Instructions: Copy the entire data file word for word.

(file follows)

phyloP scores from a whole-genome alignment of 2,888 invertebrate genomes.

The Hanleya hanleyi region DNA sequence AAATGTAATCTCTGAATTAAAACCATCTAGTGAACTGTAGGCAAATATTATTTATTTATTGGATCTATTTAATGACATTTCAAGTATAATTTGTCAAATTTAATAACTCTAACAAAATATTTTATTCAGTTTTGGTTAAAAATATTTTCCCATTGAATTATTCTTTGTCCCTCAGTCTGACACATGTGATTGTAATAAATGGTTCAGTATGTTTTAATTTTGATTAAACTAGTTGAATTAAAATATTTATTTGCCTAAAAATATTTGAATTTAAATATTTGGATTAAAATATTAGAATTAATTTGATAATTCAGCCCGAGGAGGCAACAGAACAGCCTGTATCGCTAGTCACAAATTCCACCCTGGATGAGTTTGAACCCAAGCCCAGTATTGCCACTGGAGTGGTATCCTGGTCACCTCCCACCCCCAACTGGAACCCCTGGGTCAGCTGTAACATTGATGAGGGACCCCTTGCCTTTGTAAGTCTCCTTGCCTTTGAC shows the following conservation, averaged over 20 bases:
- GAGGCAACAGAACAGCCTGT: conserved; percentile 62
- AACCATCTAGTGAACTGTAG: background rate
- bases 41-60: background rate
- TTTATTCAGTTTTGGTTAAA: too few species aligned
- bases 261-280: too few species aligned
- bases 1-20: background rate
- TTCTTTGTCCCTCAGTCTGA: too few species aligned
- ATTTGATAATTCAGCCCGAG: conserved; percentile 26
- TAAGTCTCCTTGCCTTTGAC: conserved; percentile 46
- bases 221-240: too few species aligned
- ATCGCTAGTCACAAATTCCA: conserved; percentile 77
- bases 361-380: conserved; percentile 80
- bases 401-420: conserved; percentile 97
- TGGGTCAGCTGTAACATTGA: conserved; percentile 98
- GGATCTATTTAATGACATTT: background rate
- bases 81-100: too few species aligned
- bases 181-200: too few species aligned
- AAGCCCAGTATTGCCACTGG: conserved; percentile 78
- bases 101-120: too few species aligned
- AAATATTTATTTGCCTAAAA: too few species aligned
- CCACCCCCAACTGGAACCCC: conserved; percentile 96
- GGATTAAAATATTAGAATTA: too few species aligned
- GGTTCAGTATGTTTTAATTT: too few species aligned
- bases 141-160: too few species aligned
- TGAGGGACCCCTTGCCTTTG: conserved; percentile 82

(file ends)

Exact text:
phyloP scores from a whole-genome alignment of 2,888 invertebrate genomes.

The Hanleya hanleyi region DNA sequence AAATGTAATCTCTGAATTAAAACCATCTAGTGAACTGTAGGCAAATATTATTTATTTATTGGATCTATTTAATGACATTTCAAGTATAATTTGTCAAATTTAATAACTCTAACAAAATATTTTATTCAGTTTTGGTTAAAAATATTTTCCCATTGAATTATTCTTTGTCCCTCAGTCTGACACATGTGATTGTAATAAATGGTTCAGTATGTTTTAATTTTGATTAAACTAGTTGAATTAAAATATTTATTTGCCTAAAAATATTTGAATTTAAATATTTGGATTAAAATATTAGAATTAATTTGATAATTCAGCCCGAGGAGGCAACAGAACAGCCTGTATCGCTAGTCACAAATTCCACCCTGGATGAGTTTGAACCCAAGCCCAGTATTGCCACTGGAGTGGTATCCTGGTCACCTCCCACCCCCAACTGGAACCCCTGGGTCAGCTGTAACATTGATGAGGGACCCCTTGCCTTTGTAAGTCTCCTTGCCTTTGAC shows the following conservation, averaged over 20 bases:
- GAGGCAACAGAACAGCCTGT: conserved; percentile 62
- AACCATCTAGTGAACTGTAG: background rate
- bases 41-60: background rate
- TTTATTCAGTTTTGGTTAAA: too few species aligned
- bases 261-280: too few species aligned
- bases 1-20: background rate
- TTCTTTGTCCCTCAGTCTGA: too few species aligned
- ATTTGATAATTCAGCCCGAG: conserved; percentile 26
- TAAGTCTCCTTGCCTTTGAC: conserved; percentile 46
- bases 221-240: too few species aligned
- ATCGCTAGTCACAAATTCCA: conserved; percentile 77
- bases 361-380: conserved; percentile 80
- bases 401-420: conserved; percentile 97
- TGGGTCAGCTGTAACATTGA: conserved; percentile 98
- GGATCTATTTAATGACATTT: background rate
- bases 81-100: too few species aligned
- bases 181-200: too few species aligned
- AAGCCCAGTATTGCCACTGG: conserved; percentile 78
- bases 101-120: too few species aligned
- AAATATTTATTTGCCTAAAA: too few species aligned
- CCACCCCCAACTGGAACCCC: conserved; percentile 96
- GGATTAAAATATTAGAATTA: too few species aligned
- GGTTCAGTATGTTTTAATTT: too few species aligned
- bases 141-160: too few species aligned
- TGAGGGACCCCTTGCCTTTG: conserved; percentile 82